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Keep distance from pot industry, Nevada gaming regulators advise licensees

The Nevada Gaming Commission will continue to require gaming licensees to maintain distance from the marijuana industry that is expanding in the state and will address specific issues on recreational use as they occur.

The commission and the state Gaming Control Board on Thursday spent more than two hours addressing issues associated with the Jan. 1 startup of the legalization of recreational marijuana use approved by voters with the passage of Question 2 in the Nov. 8 election.

Gaming Commission Chairman Tony Alamo said regulators would continue to adhere to the same policies established when medical marijuana was approved in the state. No additional policies or guidelines are planned, but Alamo said the matter is “a work in progress” that could be revisited by the commission in the months ahead.

Regulators’ views were outlined in a May 6, 2014, memorandum to gaming licensees written by Gaming Control Board member Terry Johnson.

The memo essentially says that because the federal government views marijuana distribution, possession, use and sale as illegal that allowing or promoting consumption in casino resorts would be viewed as detrimental to the state’s regulatory reputation.

“The federal government has also reiterated that the illegal distribution, possession and sale of marijuana are serious crimes that provide a significant source of revenue to criminal enterprises, and that there is an expectation that states with some form of legalized marijuana will have strong regulatory practices that are strictly enforced,” Johnson’s memo says.

“… Unless the federal law is changed, the board does not believe investment or any other involvement in a medical marijuana facility or establishment by a person who has received a gaming approval or has applied for a gaming approval is consistent with the effective regulation of gaming. Further, the board believes that any such investment or involvement by gaming licensees or applicants would tend to reflect discredit upon gaming in the state of Nevada.”

Alamo said a clear message has now been sent to the industry how regulators feel about the addition of recreational marijuana to the landscape.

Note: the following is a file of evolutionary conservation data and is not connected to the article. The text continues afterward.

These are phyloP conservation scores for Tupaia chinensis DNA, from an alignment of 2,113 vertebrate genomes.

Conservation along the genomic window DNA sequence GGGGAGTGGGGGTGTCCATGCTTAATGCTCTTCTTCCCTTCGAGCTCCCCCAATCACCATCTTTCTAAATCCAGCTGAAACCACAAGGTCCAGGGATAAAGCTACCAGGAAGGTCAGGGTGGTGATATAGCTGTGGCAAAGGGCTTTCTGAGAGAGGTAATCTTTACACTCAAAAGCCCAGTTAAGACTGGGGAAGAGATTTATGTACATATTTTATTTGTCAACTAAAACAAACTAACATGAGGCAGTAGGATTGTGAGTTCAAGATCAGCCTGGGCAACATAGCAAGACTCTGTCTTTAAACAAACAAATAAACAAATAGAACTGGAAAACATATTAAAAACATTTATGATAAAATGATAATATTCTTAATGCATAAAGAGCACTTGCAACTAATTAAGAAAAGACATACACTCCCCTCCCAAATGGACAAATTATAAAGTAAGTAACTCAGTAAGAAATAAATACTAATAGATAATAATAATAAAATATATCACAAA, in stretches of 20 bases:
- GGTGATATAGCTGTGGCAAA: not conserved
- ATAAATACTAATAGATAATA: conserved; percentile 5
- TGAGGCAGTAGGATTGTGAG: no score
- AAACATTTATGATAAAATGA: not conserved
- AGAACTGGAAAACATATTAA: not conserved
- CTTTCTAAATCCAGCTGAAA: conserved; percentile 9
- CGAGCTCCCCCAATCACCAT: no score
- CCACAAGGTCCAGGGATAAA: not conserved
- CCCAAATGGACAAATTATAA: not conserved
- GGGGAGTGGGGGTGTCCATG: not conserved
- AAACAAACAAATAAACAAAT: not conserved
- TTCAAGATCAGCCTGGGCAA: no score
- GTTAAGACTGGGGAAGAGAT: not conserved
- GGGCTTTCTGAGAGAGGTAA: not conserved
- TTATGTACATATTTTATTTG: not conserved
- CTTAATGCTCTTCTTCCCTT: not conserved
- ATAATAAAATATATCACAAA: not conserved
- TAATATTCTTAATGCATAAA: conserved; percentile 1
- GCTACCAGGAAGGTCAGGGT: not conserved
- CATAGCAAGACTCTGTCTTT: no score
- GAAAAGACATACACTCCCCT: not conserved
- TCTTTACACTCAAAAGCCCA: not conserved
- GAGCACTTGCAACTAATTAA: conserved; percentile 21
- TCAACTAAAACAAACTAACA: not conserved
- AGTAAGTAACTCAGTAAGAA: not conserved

“Our goal today was accomplished,” Alamo said after the meeting. “The industry is looking to see what our general direction is. There was a tilt here. The tilt was that there’s a federal law and we expect people to follow the federal law. I think that really gives a direction to licensees of the brick-and-mortar locations to do the right thing. If you knowingly break the federal law or if you’re aware of someone breaking federal law, you should do something towards that. I think the board was clear on that.”

But a few questions still remain.

Alamo said there aren’t any hearings or workshops planned for now, but as the recreational marijuana rollout unfolds, questions could arise.

Among the issues discussed in Thursday’s two hearings:

— Can marijuana be smoked or otherwise consumed in hotel rooms? Gaming licensees certainly won’t be able to promote that or otherwise encourage it. Former Clark County Sheriff Bill Young, now the head of security for Station Casinos, said it may be difficult to enforce policies against the consumption of marijuana, particularly if it’s in edible forms. He said his team gets complaints all the time about marijuana smoke odors wafting into hotel halls and industry officials are wary that odors often permeate drapes and carpets.

— Young also said he is concerned about recent trends in Colorado in which people park their cars or recreational vehicles near bars and taverns and then “rent” space in them for people to smoke after they’ve left the bars. Young said it would be difficult to monitor pot-smoking in cars in casino resort parking garages.

— Questions emerged on smoking in private locations within resorts. Could a customer smoke in a private gaming salon? If a conference or trade show on property is closed to the public, could a client offer a marijuana smoking lounge for attendees?

— Virginia Valentine, president of the Nevada Resort Association, said the industry wanted direction on the sticky topic of employee drug testing now that recreational marijuana will be allowed in the state. How will the Control Board and Gaming Commission react to appeals from employees who lose their work cards over drug issues since regulators consider the federal standard?

— Gaming Commissioner John Moran said he regrets having the marijuana political football tossed into regulators’ laps, adding that he wonders why federal authorities generally don’t enforce their own drug laws. He added this philosophical question: How can the lawful passage of an initiative by Nevada voters lead to bringing discredit to the state’s gaming policies?

Alamo said details could be addressed as implementation occurs.

“The fine details? It’s still a work in progress,” he said.

Contact Richard N. Velotta at rvelotta@reviewjournal.com or 702-477-3893. Follow @RickVelotta on Twitter.

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